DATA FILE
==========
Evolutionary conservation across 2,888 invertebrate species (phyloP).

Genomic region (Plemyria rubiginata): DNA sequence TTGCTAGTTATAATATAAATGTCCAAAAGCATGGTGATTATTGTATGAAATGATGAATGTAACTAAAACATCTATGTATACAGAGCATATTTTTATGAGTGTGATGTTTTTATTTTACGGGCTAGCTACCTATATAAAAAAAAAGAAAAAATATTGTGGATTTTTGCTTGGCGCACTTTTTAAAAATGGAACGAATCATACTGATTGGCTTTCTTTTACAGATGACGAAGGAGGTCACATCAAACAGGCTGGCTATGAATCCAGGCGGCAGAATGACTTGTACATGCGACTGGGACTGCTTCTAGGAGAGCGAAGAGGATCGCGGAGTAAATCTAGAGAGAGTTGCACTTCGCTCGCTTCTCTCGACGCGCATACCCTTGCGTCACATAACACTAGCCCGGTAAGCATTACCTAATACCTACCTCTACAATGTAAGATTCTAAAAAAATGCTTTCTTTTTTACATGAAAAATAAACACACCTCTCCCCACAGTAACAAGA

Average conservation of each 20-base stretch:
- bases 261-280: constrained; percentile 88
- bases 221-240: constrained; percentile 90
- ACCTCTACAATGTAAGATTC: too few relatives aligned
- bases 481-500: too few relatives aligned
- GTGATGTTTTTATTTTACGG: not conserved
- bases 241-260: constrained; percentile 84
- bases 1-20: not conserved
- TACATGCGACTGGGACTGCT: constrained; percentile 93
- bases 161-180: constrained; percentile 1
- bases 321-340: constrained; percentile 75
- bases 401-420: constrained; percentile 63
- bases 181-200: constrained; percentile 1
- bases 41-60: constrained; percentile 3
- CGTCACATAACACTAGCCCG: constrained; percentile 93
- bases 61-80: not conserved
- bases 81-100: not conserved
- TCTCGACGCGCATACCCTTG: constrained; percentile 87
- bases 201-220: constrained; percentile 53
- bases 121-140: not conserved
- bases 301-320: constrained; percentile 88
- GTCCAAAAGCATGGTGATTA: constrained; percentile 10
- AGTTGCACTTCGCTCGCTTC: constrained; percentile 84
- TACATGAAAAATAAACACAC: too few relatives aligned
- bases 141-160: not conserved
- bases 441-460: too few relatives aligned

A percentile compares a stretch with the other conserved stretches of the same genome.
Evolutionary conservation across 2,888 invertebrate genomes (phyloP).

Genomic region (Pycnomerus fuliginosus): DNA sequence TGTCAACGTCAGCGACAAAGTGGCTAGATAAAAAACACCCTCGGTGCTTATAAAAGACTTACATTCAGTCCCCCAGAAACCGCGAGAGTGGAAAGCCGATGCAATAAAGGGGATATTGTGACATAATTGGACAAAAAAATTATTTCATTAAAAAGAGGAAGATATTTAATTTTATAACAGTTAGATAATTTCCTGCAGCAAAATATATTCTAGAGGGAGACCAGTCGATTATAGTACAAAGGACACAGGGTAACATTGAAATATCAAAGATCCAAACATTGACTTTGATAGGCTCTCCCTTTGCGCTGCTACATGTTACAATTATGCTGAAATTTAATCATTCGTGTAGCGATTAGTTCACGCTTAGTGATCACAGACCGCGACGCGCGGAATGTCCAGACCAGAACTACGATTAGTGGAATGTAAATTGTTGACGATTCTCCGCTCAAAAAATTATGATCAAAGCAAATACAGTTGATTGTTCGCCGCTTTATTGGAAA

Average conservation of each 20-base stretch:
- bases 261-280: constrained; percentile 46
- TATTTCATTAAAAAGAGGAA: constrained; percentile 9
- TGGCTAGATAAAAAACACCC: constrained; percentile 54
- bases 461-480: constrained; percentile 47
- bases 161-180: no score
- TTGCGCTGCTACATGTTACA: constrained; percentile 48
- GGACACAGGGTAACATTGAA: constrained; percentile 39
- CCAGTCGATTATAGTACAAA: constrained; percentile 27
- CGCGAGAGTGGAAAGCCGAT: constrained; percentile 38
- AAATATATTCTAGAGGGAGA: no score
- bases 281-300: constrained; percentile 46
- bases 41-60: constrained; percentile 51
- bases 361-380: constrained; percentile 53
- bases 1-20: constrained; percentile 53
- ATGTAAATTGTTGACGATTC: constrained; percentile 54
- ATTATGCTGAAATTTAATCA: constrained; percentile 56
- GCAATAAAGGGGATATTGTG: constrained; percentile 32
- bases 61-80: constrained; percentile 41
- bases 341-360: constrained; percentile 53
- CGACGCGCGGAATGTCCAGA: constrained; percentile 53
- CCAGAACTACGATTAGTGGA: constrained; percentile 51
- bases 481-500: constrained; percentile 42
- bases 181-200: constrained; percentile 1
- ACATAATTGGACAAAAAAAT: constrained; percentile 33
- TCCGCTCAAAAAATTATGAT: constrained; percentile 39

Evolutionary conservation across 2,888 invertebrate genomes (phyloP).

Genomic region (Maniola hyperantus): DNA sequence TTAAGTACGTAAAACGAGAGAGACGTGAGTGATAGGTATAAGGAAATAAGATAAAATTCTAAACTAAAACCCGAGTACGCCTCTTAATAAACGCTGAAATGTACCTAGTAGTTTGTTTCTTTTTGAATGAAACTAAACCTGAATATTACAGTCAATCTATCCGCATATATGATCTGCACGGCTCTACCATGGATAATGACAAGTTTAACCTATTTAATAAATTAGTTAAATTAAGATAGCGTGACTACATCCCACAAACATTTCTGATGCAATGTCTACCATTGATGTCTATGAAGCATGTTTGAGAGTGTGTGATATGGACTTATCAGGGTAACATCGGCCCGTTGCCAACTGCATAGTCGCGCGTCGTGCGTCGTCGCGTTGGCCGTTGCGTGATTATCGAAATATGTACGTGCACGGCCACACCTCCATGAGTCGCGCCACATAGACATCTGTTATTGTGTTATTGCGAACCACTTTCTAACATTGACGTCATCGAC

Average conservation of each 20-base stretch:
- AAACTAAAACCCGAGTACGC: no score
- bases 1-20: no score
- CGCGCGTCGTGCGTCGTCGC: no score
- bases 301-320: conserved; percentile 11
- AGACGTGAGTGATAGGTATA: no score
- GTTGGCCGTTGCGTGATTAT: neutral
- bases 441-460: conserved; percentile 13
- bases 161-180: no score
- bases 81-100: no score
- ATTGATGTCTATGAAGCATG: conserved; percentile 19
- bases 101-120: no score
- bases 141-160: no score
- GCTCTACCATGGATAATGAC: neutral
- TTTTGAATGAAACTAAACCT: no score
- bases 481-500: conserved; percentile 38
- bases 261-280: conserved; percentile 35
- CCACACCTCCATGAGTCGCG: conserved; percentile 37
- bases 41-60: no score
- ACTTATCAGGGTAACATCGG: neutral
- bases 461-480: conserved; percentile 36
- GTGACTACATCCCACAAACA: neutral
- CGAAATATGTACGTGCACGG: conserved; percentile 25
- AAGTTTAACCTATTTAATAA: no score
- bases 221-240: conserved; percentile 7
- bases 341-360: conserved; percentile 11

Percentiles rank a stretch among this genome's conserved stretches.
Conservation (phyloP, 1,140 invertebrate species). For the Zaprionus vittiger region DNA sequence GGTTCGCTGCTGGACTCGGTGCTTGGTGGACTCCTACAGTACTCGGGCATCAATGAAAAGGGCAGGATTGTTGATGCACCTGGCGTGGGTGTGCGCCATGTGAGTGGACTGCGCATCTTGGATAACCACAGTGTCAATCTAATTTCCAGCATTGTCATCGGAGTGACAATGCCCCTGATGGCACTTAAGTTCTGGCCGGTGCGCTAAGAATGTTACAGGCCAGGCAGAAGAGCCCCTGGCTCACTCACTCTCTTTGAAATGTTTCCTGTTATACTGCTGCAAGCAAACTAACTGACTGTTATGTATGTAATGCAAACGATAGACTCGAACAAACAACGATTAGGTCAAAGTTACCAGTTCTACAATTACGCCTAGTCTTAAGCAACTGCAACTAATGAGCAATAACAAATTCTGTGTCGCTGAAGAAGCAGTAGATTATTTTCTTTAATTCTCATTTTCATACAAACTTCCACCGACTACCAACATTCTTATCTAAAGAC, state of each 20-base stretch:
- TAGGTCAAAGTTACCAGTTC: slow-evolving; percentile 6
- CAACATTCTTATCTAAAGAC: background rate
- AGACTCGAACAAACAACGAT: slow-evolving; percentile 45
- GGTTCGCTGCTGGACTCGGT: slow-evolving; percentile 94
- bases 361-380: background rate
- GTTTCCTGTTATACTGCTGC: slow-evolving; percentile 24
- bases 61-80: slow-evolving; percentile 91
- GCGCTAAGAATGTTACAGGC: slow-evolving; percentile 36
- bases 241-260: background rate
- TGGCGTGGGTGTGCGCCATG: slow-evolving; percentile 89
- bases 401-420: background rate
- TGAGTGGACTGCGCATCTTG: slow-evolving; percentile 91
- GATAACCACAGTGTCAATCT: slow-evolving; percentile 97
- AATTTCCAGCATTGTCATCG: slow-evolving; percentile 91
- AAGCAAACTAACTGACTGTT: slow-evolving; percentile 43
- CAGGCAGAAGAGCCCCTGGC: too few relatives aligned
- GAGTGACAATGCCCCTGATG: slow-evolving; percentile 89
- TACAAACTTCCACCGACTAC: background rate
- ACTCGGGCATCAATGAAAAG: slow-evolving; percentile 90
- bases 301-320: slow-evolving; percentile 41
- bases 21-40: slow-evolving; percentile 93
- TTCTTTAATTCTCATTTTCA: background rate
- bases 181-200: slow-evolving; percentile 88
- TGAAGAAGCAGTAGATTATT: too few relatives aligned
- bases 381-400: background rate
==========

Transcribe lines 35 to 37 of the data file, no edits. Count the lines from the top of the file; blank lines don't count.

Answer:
- TGGCTAGATAAAAAACACCC: constrained; percentile 54
- bases 461-480: constrained; percentile 47
- bases 161-180: no score